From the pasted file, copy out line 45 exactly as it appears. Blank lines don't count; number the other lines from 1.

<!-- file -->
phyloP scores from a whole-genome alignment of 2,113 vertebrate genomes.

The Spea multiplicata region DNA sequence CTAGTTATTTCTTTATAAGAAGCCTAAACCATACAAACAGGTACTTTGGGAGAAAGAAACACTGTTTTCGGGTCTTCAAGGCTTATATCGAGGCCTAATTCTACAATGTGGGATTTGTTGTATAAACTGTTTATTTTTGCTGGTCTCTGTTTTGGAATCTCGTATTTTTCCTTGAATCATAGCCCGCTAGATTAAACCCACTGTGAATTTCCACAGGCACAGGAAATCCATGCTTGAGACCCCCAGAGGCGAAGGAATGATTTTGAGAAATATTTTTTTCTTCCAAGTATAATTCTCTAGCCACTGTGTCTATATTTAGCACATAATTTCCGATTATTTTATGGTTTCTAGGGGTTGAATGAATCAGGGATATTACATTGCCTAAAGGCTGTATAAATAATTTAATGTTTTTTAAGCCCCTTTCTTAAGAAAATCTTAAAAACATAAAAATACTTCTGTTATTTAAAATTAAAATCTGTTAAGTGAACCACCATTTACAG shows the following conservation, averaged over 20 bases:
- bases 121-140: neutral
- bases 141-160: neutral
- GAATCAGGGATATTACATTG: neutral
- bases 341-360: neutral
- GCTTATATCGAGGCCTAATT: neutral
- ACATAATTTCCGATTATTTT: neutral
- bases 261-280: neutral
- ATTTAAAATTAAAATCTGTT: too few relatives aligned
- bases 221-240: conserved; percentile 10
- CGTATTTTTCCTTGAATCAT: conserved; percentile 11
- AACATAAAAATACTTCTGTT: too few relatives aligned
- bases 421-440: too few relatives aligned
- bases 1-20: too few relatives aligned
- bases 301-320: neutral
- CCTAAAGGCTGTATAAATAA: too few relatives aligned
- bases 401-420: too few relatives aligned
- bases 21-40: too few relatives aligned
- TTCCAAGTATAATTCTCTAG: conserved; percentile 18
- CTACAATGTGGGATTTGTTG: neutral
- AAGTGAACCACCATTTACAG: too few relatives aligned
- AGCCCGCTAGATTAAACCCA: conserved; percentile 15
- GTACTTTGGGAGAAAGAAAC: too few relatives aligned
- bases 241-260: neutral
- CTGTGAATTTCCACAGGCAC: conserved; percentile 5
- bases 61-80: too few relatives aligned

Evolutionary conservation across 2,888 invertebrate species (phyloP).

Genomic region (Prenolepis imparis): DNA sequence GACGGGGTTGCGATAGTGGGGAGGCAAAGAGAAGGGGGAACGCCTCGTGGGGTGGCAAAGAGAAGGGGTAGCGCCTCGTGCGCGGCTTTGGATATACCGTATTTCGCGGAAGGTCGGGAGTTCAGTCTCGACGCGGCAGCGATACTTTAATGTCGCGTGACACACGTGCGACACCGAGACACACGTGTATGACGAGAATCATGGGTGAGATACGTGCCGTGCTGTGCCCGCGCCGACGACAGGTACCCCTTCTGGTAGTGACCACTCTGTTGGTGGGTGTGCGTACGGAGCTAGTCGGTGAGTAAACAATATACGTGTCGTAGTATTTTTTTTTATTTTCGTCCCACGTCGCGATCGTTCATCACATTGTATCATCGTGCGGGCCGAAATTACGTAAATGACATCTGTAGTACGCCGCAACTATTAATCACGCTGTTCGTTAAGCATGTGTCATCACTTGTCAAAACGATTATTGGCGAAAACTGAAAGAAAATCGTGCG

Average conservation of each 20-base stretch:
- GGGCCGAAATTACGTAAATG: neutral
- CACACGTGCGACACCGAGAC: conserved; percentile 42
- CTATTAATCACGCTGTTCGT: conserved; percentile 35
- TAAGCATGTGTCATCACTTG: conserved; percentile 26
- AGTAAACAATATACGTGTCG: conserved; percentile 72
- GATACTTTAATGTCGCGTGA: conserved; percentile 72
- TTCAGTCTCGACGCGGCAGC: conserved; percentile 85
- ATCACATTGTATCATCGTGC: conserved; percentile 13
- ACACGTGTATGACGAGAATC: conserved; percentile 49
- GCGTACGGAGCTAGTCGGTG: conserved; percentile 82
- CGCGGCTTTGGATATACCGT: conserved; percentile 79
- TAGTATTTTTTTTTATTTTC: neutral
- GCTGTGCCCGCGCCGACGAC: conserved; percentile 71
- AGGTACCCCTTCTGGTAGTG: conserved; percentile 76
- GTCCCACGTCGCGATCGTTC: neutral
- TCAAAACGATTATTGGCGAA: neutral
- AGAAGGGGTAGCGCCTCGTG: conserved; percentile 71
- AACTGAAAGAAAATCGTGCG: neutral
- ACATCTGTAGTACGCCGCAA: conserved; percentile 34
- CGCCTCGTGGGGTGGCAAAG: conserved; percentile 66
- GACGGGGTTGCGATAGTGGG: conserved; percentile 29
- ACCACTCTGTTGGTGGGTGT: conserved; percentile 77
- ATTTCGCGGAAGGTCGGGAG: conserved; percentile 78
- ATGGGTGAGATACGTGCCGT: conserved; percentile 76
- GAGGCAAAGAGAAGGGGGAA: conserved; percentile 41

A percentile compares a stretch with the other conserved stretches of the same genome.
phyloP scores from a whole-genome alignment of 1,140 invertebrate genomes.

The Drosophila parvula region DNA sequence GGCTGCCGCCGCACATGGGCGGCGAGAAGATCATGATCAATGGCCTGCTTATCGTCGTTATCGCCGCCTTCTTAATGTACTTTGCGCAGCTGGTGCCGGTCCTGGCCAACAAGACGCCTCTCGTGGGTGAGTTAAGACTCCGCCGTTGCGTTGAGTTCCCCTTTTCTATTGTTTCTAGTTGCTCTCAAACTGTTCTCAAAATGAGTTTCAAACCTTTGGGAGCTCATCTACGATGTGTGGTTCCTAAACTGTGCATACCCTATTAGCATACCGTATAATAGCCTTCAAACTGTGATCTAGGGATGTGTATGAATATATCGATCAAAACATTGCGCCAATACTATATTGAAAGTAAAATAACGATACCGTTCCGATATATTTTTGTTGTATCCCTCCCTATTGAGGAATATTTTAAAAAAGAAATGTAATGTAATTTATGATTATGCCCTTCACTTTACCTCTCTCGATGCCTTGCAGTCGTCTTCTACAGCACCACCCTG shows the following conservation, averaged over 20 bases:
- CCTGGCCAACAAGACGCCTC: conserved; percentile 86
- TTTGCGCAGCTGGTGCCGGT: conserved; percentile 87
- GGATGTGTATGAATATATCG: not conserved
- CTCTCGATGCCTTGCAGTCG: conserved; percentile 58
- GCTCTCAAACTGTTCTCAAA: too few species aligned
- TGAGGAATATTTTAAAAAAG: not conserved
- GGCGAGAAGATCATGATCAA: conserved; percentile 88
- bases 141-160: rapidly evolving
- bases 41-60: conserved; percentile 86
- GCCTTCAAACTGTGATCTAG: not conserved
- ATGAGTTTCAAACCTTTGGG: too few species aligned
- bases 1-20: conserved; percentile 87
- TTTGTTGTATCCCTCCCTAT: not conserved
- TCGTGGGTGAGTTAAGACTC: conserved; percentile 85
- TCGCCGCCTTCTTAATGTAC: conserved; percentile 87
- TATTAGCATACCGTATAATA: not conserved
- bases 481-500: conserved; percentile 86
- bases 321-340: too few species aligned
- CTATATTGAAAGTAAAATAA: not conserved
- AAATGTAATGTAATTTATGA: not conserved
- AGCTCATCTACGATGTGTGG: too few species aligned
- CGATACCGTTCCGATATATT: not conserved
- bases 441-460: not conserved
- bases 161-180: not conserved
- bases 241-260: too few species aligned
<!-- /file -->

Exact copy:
- GTCCCACGTCGCGATCGTTC: neutral